Plant Pathology and Biological Control Unit, P.O. Box 7035, SE 750 07 Uppsala, Sweden
In field experimental studies where increasing amounts of Plasmodiophora brassicae soil inoculum were applied to the soil and yield loss was quantified, strong relationships were found between disease incidence and yield (R2= 0.90), and between natural soil inoculum and yield (R2= 0.94) of spring oilseed rape (Brassica napus L.). A clear relationship (R2= 0.87) was also found between disease incidence and degree of soil infestation as tested in a bioassay. In another serie of field experiments testing effects of partly resistant lines of summer oilseed turnip rape (B. campestris), multiplication of clubroot was moderate, 2.1-10 % plants were infected after harvest, when initial soil inoculum levels were high: 47 to 72 % of the test plants infected in the bioassay. The yield of resistant lines was 5-10 % higher than the yield of the susceptible cultivar SW Kulta. In a third serie of field experiments placed on naturally infested soils, yield reduction in summer oil seed rape was 1.62 t ha-1 (50 %) at the highest level of infection (91 % plants infected at harvest), while at < 20 % plants infected, yield reductions were estimated to about 10 %. We conclude that on fields with low levels of soil infestation, < 20 % plants infected in the bioassay, the risk of heavy losses from club-root could be avoided by including a partly resistant cultivar in the crop rotation.
KEYWORD Bioassay , Brassica napus, B. campestris, Plasmodiophora brassicae, crop rotation
Clubroot, caused by Plasmodiophora brassicae, has become an important disease of cruciferous crops in certain areas of Sweden, where it also limits successful oilseed production. Following the introduction of oilseed rape in the early 1940´s, this crop has become a valuable component in the often cereal-dominated crop rotations. Thus, during the 1970´s rotations with an oilseed rape crop every fourth year were encouraged. Probably, as a consequence of this, severe attacks of clubroot were increasingly observed to decrease yields in the early 1980´s. In a survey carried out in a spring oilseed-growing area in 1986 clubroot was detected in 78 % out of 190 fields assayed for soil-borne infestation (Wallenhammar, 1996).
These observations well agree to Buczacki (1983) who states that the impact of this pathogen has never been greater than it is today due to the wide variety of crucifers grown. However, among the numerous reports on damages caused by P. brassicae in cabbage crops, only scarce information can be found on the effect of clubroot on the yield of oilseed rape (Davies 1986). The longevity of the spores also makes control of this disease difficult (Wallenhammar 1996), and no chemical treatments are available for field-scale use in oilseed crops. Breeding for resistance also involves complications due to the fact that field populations of P. brassicae contain a mixture of pathotypes (Jones et al 1982). Thus, yield loss due to clubroot may presently be minimized mainly by testing soils for the level of P. brassicae infestation and by using the test values avoid cropping on heavily infested fields (Wallenhammar 1996). We here show Swedish field experimental data estimating yield losses in oilseed crops at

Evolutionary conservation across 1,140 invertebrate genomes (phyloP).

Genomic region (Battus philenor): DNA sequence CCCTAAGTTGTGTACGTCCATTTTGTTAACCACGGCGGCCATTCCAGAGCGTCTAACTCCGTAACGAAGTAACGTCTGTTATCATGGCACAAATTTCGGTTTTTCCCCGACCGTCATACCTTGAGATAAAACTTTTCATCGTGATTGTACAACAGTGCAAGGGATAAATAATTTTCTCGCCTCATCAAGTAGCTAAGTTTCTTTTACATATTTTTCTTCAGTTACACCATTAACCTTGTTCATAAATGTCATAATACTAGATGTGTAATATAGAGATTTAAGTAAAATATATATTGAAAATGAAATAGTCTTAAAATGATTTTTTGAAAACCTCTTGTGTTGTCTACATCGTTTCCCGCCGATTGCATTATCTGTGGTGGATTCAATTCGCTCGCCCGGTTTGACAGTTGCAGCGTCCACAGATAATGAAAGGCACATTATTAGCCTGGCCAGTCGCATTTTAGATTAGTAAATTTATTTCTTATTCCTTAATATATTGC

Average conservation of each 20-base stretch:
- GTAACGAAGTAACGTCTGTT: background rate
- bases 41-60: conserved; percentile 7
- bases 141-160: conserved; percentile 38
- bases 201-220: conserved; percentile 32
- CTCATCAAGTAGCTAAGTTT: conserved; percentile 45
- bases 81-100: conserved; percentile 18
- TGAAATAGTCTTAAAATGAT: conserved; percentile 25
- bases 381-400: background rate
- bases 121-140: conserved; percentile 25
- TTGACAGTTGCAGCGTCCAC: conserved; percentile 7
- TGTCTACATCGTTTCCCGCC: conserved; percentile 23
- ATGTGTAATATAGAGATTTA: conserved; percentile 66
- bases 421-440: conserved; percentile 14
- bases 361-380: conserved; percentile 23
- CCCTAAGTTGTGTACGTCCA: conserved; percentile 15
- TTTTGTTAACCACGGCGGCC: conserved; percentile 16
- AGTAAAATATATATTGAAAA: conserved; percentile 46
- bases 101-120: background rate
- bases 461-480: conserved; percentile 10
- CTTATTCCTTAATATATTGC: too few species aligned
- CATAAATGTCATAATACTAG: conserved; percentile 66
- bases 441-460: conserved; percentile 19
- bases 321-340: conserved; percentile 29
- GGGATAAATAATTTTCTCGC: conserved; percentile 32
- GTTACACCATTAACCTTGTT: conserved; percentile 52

different clubroot infestations, and field experimental evidence that spring oilseed turnip rape cultivars
partly resistant to clubroot may be another mean to minimize both yield loss risks and adverse effects on narrow crop rotations.
Establishment of a soil infestation gradient in spring oilseed rape in a field experiment with various infestation levels
A biennial field experiment, in which infested soil was added to the soil to give various levels of soil inoculum, was carried out in 1993-94. Increasing amounts of infested soil, collected from a heavily infested field, were distributed prior to planting. The experiment was arranged in a randomized block design with four replications. Both years the cultivar Sv Paroll was planted in all plots.
The plots were sampled in June each year and the infection capacity of the soil was measured by assessing the percentage of bait plants infected. A final evaluation of clubroot infection was done after harvest in the stubble. Plants were assessed as healthy or infected, and the yield was measured each year.
Assessment of yield and clubroot infection in spring oilseed rape in a field experiment with natural soil-borne inoculum
In a field experiment carried out in 1995 in spring oilseed rape (cv. Sv Sponsor), and located east of Västerås (59° 5´ N), severe attacks of clubroot were observed in parts of the experiment. Assessments of disease severity were performend in the stubble after harvesting and a correlation between disease incidence in the stubble and the yield was obtained.
Assessment of agronomic properties of spring oilseed turnip rape lines partly resistant to clubroot
Four field experiments comparing effects of non-resistant and partly resistant cultivars were carried out in 1997, on fields that were severly infested with clubroot the prevoius year. Two experiments were placed in the area of Örebro (59° N), one in the aera of Lidköping (58° 5´ N) and one west of Västerås (59° 5´ N). The treatments consisted of three different lines of summer oilseed turnip rape; SW A3155, SW 9433808 and SW 9433827 kindly supplied by Svalöf Weibull AB and one susceptible cultivar, SW Kulta. Three experiments were harvested with a specially designed combiner. Experimental site 4 was not experimentally harvested due to late maturity.